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CoveredInFish
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Re: Macro Best Practices

Post by CoveredInFish »

Mrugnak wrote:When working with the token property containing something JSON, is the best practice that:
I should access the token property as few times as possible, and instead work with a local variable where possible and "commit" my changes back to the token property at the end?


Yes. Each time you read/store a json object from/to a property it is transformed into/created by a simple string. This conversion is performance-critical. As long as you use a variable containing a json object there are no conversions.

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Mrugnak
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Re: Macro Best Practices

Post by Mrugnak »

CoveredInFish wrote:Yes. Each time you read/store a json object from/to a property it is transformed into/created by a simple string. This conversion is performance-critical. As long as you use a variable containing a json object there are no conversions.


OK! That's thankfully pretty easy to adjust the way I've got my macros set up so far (glad I caught this before getting too involved though!)

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aliasmask
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Re: Macro Best Practices

Post by aliasmask »

I found setting the property to a json object takes longer than getting it from a property. Maybe it's my imagination.

Barrodin
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Re: Macro Best Practices

Post by Barrodin »

After reading over some of the info in this thread about user defined functions, macros, and JSON objects, I had a couple questions I'm hoping someone can answer.

1.) JSON objects/arrays are slower to load from and save to string properties, but are there any speed advantages in working with JSON objects/arrays once they are loaded or as temporary variables? Is json.get() faster or slower than listGet(), for example?

2.) It was mentioned that passing a JSON object/array to a user defined function in a loop would be particularly slow, because each loop would require translating the object to and then from a string; am I correct in thinking that, in a situation like that, it would be considerably faster to use a function defined with newScope set to false to access the JSON object/array, instead of passing it as an argument?

i.e. instead of this:

Code: Select all

[h: defineFunction(exampleFunc, exampleMacro)]

...
 later when the function is called ...

[
h: someJsonObject = json.set("{}", "Key1", Value1, "Key2", Value2, ... , "KeyN", ValueN)]
[
h, count(someLoopCounter), CODE:
{
  [h: exampleFunc(someJsonObject)]
}]
 


something like this:

Code: Select all

[h: defineFunction(exampleFunc, exampleMacro, 0, 0)]

...
 later when the function is called ...

[
h: someJsonObject = json.set("{}", "Key1", Value1, "Key2", Value2, ... , "KeyN", ValueN)]
[
h: targetObject = "someJsonObject"]
[
h, count(someLoopCounter), CODE:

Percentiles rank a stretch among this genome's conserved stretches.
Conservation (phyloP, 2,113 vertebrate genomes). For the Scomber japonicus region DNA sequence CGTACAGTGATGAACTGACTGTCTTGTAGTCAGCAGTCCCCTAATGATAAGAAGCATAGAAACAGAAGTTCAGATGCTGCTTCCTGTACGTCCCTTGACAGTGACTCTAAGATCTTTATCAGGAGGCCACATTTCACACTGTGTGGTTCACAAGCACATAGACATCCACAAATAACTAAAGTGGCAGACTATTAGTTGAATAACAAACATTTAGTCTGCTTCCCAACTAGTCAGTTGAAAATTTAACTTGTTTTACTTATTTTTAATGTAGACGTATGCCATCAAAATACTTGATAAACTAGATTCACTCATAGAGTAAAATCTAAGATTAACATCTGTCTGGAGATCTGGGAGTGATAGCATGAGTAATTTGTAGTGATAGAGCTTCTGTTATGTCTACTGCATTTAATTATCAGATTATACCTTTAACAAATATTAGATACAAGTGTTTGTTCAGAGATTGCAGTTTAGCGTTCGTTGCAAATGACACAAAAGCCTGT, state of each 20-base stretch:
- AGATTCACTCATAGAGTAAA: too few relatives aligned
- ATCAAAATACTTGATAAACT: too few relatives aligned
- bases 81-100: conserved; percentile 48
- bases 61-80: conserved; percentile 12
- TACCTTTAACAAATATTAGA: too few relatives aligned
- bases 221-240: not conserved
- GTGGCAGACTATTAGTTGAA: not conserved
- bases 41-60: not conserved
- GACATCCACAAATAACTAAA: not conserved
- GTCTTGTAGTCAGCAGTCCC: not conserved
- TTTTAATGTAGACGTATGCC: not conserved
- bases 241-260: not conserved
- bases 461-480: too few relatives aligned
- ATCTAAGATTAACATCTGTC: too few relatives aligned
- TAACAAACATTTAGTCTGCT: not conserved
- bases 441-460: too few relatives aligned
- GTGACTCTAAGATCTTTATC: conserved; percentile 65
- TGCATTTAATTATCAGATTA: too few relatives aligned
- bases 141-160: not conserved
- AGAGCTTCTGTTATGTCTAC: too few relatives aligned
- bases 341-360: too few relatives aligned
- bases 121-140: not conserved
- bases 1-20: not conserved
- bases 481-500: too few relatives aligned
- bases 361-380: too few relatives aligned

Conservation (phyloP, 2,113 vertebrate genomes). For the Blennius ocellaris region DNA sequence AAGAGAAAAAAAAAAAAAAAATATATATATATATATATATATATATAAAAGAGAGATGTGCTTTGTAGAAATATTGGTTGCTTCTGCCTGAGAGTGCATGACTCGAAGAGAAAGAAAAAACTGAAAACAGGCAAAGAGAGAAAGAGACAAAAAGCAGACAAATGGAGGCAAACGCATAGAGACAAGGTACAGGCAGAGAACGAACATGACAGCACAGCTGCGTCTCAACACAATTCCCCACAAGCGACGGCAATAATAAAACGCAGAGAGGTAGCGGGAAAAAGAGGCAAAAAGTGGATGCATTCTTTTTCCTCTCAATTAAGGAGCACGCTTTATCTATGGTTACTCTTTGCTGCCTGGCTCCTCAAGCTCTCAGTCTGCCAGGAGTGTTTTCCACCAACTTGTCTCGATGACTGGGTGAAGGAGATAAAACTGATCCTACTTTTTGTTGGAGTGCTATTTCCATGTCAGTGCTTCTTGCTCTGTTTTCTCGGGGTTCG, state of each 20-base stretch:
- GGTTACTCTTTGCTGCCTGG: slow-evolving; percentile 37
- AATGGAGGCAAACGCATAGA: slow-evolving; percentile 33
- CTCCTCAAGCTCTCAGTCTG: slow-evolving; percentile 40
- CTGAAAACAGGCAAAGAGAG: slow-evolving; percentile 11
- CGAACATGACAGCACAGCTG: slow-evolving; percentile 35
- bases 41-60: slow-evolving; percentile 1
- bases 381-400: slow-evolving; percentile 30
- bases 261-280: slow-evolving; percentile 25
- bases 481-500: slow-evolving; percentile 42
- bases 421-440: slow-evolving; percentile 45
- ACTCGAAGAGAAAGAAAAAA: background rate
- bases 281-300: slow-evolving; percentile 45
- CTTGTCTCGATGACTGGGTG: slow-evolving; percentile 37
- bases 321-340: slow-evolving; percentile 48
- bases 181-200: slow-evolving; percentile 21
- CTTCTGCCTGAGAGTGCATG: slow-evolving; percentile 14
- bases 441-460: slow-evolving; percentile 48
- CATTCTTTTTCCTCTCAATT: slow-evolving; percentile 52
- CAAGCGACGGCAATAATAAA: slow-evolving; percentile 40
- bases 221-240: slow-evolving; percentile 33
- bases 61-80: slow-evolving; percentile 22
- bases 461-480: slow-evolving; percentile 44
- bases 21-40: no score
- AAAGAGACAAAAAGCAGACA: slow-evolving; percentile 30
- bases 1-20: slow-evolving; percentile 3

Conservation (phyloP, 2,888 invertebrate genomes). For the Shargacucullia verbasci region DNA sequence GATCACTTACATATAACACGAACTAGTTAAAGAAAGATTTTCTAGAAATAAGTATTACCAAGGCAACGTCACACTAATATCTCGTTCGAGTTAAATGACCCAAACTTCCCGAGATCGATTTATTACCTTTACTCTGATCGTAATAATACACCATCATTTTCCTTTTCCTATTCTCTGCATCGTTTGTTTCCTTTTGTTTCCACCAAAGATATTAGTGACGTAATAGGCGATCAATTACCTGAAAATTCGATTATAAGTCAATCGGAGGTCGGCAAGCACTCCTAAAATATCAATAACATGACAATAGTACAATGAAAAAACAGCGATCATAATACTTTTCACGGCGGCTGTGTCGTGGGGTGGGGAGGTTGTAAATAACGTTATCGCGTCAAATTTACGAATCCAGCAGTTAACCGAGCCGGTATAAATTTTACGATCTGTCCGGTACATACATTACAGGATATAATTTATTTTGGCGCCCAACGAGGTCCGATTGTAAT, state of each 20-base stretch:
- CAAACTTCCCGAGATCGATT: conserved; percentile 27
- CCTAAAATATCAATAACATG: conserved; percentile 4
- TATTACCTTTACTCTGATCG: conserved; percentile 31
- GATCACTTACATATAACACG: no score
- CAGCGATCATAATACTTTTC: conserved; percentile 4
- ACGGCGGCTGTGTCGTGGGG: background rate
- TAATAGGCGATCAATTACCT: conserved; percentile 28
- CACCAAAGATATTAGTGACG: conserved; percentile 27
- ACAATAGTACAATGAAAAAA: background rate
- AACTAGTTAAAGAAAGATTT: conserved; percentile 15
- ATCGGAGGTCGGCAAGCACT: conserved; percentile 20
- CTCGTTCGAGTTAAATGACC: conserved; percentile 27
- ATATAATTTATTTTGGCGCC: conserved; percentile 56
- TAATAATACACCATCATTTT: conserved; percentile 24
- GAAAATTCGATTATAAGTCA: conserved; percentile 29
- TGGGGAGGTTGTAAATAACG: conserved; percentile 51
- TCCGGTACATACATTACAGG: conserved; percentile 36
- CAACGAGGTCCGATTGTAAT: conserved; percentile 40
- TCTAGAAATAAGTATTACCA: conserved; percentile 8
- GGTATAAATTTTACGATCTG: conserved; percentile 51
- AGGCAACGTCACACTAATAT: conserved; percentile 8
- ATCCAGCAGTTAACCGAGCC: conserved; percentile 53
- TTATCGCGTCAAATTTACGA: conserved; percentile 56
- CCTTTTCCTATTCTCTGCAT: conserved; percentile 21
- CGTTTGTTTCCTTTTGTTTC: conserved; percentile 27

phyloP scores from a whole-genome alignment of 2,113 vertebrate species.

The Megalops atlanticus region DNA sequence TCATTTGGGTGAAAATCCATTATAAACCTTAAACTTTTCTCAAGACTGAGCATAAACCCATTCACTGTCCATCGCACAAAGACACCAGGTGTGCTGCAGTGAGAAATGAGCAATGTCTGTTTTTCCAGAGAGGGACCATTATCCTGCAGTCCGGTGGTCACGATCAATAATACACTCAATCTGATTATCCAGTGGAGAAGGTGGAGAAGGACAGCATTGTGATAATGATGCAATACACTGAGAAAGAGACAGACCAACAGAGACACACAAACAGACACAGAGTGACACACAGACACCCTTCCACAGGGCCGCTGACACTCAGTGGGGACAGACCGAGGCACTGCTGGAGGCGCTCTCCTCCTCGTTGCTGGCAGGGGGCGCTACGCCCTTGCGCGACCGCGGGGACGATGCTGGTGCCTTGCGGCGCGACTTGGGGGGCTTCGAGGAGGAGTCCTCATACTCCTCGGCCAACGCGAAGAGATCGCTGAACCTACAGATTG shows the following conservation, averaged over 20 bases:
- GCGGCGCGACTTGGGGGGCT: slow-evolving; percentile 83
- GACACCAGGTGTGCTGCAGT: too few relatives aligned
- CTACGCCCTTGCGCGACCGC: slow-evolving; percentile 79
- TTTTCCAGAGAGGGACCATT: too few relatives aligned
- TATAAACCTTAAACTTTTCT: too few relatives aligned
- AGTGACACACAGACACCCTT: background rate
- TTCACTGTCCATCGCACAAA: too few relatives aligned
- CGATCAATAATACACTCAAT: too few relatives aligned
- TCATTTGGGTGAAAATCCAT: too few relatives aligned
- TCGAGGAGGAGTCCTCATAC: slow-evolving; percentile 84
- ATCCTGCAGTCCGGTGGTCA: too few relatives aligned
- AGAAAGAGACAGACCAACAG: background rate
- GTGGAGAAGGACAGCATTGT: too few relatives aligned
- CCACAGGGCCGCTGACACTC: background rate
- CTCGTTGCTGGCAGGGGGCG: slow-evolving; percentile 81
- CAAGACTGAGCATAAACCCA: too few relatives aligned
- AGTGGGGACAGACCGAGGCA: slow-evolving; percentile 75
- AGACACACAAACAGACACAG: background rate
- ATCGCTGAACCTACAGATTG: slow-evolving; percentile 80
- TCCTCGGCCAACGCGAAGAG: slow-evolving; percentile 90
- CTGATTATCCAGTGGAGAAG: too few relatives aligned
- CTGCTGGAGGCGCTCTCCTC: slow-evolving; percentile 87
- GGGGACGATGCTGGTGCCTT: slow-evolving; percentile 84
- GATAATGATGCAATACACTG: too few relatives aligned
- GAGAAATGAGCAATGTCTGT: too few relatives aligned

{
  [h: exampleFunc(targetObject)]
}]
 

Barrodin
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Re: Macro Best Practices

Post by Barrodin »

Barrodin wrote:2.) It was mentioned that passing a JSON object/array to a user defined function in a loop would be particularly slow, because each loop would require translating the object to and then from a string; am I correct in thinking that, in a situation like that, it would be considerably faster to use a function defined with newScope set to false to access the JSON object/array, instead of passing it as an argument?


Did a bit of testing, and it turns out that it is much, much faster to use a local scope function to pass and return a JSON Object by name, rather than passing the actual object itself. Since this involves using eval() to retrieve the value, it is absolutely not suitable for anything where you're dealing with uncertain input, but I think it could be a very useful trick for speeding up common function calls where you can be sure of the values passed.

Passing an object like this:

Code: Select all

[h: testObject = json.set("{}", "Key 1", value1, "Key 2", value2, ... , "Key N", valueN)]
[
h: test_function("testObject")]

...
 Inside test_function ...
[
h: local_testObject = eval(arg(0))] 


...instead of this:

Code: Select all

[h: testObject = json.set("{}", "Key 1", value1, "Key 2", value2, ... , "Key N", valueN)]
[
h: test_function(testObject)]

...
 Inside test_function ...
[
h: local_testObject = arg(0)] 


...was around 4x as fast, and returning JSON objects from a local function using a similar method was even faster (~16x as fast, but it was hard to be sure, because at that point each test was only about 1 second from start to finish).

Keep in mind that any variables in a function will overwrite functions in the macro from which it is called, so be conservative creating new variables and always use a distinctive name (I tend to add the prefix local_ to the variable names inside such functions, as a reminder). If you do decide to use this trick it is probably best to create as few variables inside the fucntion as possible, to avoid the possibility of collisions.

EDIT: On a side note, some sort of built in timestamp function would be enourmously helpful in tests like this.